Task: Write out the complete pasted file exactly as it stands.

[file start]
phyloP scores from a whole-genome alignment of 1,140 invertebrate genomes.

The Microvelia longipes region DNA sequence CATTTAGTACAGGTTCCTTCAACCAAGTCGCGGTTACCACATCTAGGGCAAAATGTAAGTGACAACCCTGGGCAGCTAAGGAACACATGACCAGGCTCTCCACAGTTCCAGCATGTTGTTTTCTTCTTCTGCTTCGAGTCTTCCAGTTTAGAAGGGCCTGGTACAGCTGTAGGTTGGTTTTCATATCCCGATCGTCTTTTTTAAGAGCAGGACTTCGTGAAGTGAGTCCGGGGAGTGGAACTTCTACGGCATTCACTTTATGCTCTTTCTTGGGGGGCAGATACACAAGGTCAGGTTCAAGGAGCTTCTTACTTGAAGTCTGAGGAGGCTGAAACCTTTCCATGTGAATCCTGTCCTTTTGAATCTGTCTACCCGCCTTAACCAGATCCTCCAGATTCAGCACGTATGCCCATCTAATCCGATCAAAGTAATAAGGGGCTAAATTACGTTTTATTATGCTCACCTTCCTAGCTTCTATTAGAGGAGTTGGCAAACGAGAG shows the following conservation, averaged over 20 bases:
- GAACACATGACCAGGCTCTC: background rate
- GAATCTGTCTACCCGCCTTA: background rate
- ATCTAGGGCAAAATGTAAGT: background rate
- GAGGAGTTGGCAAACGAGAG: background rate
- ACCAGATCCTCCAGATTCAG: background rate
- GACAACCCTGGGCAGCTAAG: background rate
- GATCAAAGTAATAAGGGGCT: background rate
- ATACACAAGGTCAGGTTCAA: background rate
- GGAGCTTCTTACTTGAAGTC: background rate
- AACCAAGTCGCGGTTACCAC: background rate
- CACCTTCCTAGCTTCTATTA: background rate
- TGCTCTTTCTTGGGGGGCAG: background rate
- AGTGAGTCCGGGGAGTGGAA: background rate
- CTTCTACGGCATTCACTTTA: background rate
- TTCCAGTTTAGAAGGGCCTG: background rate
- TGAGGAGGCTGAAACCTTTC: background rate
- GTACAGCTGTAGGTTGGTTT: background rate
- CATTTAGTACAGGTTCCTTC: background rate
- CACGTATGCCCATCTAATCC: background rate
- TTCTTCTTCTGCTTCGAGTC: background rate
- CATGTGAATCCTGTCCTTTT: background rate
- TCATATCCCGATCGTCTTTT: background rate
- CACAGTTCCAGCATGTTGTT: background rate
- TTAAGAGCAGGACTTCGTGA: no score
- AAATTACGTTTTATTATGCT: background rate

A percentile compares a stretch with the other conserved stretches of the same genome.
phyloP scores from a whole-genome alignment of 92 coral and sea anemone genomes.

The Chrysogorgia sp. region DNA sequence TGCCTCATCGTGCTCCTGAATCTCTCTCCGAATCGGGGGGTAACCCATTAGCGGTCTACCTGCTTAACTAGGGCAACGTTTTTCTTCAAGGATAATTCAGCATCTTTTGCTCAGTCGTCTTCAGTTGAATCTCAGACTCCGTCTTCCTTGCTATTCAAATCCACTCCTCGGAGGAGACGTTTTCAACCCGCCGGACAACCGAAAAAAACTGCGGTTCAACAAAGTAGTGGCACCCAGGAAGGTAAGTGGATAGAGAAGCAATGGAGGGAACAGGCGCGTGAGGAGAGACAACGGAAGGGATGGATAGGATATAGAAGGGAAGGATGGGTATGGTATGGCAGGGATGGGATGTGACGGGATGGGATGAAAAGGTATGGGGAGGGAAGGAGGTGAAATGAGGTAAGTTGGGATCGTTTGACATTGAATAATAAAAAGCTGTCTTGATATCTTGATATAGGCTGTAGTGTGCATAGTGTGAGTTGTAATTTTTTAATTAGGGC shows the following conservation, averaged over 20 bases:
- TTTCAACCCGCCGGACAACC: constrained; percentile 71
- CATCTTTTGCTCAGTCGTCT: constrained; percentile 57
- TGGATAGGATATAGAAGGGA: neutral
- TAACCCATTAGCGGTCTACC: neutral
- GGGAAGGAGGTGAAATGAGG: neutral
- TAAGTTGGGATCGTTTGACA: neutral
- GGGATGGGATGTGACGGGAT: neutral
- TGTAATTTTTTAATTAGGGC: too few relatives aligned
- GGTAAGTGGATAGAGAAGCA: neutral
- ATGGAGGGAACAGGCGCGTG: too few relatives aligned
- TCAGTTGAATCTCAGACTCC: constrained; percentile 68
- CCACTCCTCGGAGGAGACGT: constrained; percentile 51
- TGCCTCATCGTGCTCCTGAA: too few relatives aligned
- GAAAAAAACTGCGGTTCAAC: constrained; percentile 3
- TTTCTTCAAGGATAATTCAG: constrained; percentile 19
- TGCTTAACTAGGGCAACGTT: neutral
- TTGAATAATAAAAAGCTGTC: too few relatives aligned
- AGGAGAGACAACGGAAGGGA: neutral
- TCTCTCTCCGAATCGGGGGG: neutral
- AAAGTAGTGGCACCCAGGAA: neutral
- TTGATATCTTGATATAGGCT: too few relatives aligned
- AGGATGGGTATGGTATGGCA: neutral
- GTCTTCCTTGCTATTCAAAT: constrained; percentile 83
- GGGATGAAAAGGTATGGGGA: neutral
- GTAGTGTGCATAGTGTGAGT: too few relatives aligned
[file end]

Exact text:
phyloP scores from a whole-genome alignment of 1,140 invertebrate genomes.

The Microvelia longipes region DNA sequence CATTTAGTACAGGTTCCTTCAACCAAGTCGCGGTTACCACATCTAGGGCAAAATGTAAGTGACAACCCTGGGCAGCTAAGGAACACATGACCAGGCTCTCCACAGTTCCAGCATGTTGTTTTCTTCTTCTGCTTCGAGTCTTCCAGTTTAGAAGGGCCTGGTACAGCTGTAGGTTGGTTTTCATATCCCGATCGTCTTTTTTAAGAGCAGGACTTCGTGAAGTGAGTCCGGGGAGTGGAACTTCTACGGCATTCACTTTATGCTCTTTCTTGGGGGGCAGATACACAAGGTCAGGTTCAAGGAGCTTCTTACTTGAAGTCTGAGGAGGCTGAAACCTTTCCATGTGAATCCTGTCCTTTTGAATCTGTCTACCCGCCTTAACCAGATCCTCCAGATTCAGCACGTATGCCCATCTAATCCGATCAAAGTAATAAGGGGCTAAATTACGTTTTATTATGCTCACCTTCCTAGCTTCTATTAGAGGAGTTGGCAAACGAGAG shows the following conservation, averaged over 20 bases:
- GAACACATGACCAGGCTCTC: background rate
- GAATCTGTCTACCCGCCTTA: background rate
- ATCTAGGGCAAAATGTAAGT: background rate
- GAGGAGTTGGCAAACGAGAG: background rate
- ACCAGATCCTCCAGATTCAG: background rate
- GACAACCCTGGGCAGCTAAG: background rate
- GATCAAAGTAATAAGGGGCT: background rate
- ATACACAAGGTCAGGTTCAA: background rate
- GGAGCTTCTTACTTGAAGTC: background rate
- AACCAAGTCGCGGTTACCAC: background rate
- CACCTTCCTAGCTTCTATTA: background rate
- TGCTCTTTCTTGGGGGGCAG: background rate
- AGTGAGTCCGGGGAGTGGAA: background rate
- CTTCTACGGCATTCACTTTA: background rate
- TTCCAGTTTAGAAGGGCCTG: background rate
- TGAGGAGGCTGAAACCTTTC: background rate
- GTACAGCTGTAGGTTGGTTT: background rate
- CATTTAGTACAGGTTCCTTC: background rate
- CACGTATGCCCATCTAATCC: background rate
- TTCTTCTTCTGCTTCGAGTC: background rate
- CATGTGAATCCTGTCCTTTT: background rate
- TCATATCCCGATCGTCTTTT: background rate
- CACAGTTCCAGCATGTTGTT: background rate
- TTAAGAGCAGGACTTCGTGA: no score
- AAATTACGTTTTATTATGCT: background rate

A percentile compares a stretch with the other conserved stretches of the same genome.
phyloP scores from a whole-genome alignment of 92 coral and sea anemone genomes.

The Chrysogorgia sp. region DNA sequence TGCCTCATCGTGCTCCTGAATCTCTCTCCGAATCGGGGGGTAACCCATTAGCGGTCTACCTGCTTAACTAGGGCAACGTTTTTCTTCAAGGATAATTCAGCATCTTTTGCTCAGTCGTCTTCAGTTGAATCTCAGACTCCGTCTTCCTTGCTATTCAAATCCACTCCTCGGAGGAGACGTTTTCAACCCGCCGGACAACCGAAAAAAACTGCGGTTCAACAAAGTAGTGGCACCCAGGAAGGTAAGTGGATAGAGAAGCAATGGAGGGAACAGGCGCGTGAGGAGAGACAACGGAAGGGATGGATAGGATATAGAAGGGAAGGATGGGTATGGTATGGCAGGGATGGGATGTGACGGGATGGGATGAAAAGGTATGGGGAGGGAAGGAGGTGAAATGAGGTAAGTTGGGATCGTTTGACATTGAATAATAAAAAGCTGTCTTGATATCTTGATATAGGCTGTAGTGTGCATAGTGTGAGTTGTAATTTTTTAATTAGGGC shows the following conservation, averaged over 20 bases:
- TTTCAACCCGCCGGACAACC: constrained; percentile 71
- CATCTTTTGCTCAGTCGTCT: constrained; percentile 57
- TGGATAGGATATAGAAGGGA: neutral
- TAACCCATTAGCGGTCTACC: neutral
- GGGAAGGAGGTGAAATGAGG: neutral
- TAAGTTGGGATCGTTTGACA: neutral
- GGGATGGGATGTGACGGGAT: neutral
- TGTAATTTTTTAATTAGGGC: too few relatives aligned
- GGTAAGTGGATAGAGAAGCA: neutral
- ATGGAGGGAACAGGCGCGTG: too few relatives aligned
- TCAGTTGAATCTCAGACTCC: constrained; percentile 68
- CCACTCCTCGGAGGAGACGT: constrained; percentile 51
- TGCCTCATCGTGCTCCTGAA: too few relatives aligned
- GAAAAAAACTGCGGTTCAAC: constrained; percentile 3
- TTTCTTCAAGGATAATTCAG: constrained; percentile 19
- TGCTTAACTAGGGCAACGTT: neutral
- TTGAATAATAAAAAGCTGTC: too few relatives aligned
- AGGAGAGACAACGGAAGGGA: neutral
- TCTCTCTCCGAATCGGGGGG: neutral
- AAAGTAGTGGCACCCAGGAA: neutral
- TTGATATCTTGATATAGGCT: too few relatives aligned
- AGGATGGGTATGGTATGGCA: neutral
- GTCTTCCTTGCTATTCAAAT: constrained; percentile 83
- GGGATGAAAAGGTATGGGGA: neutral
- GTAGTGTGCATAGTGTGAGT: too few relatives aligned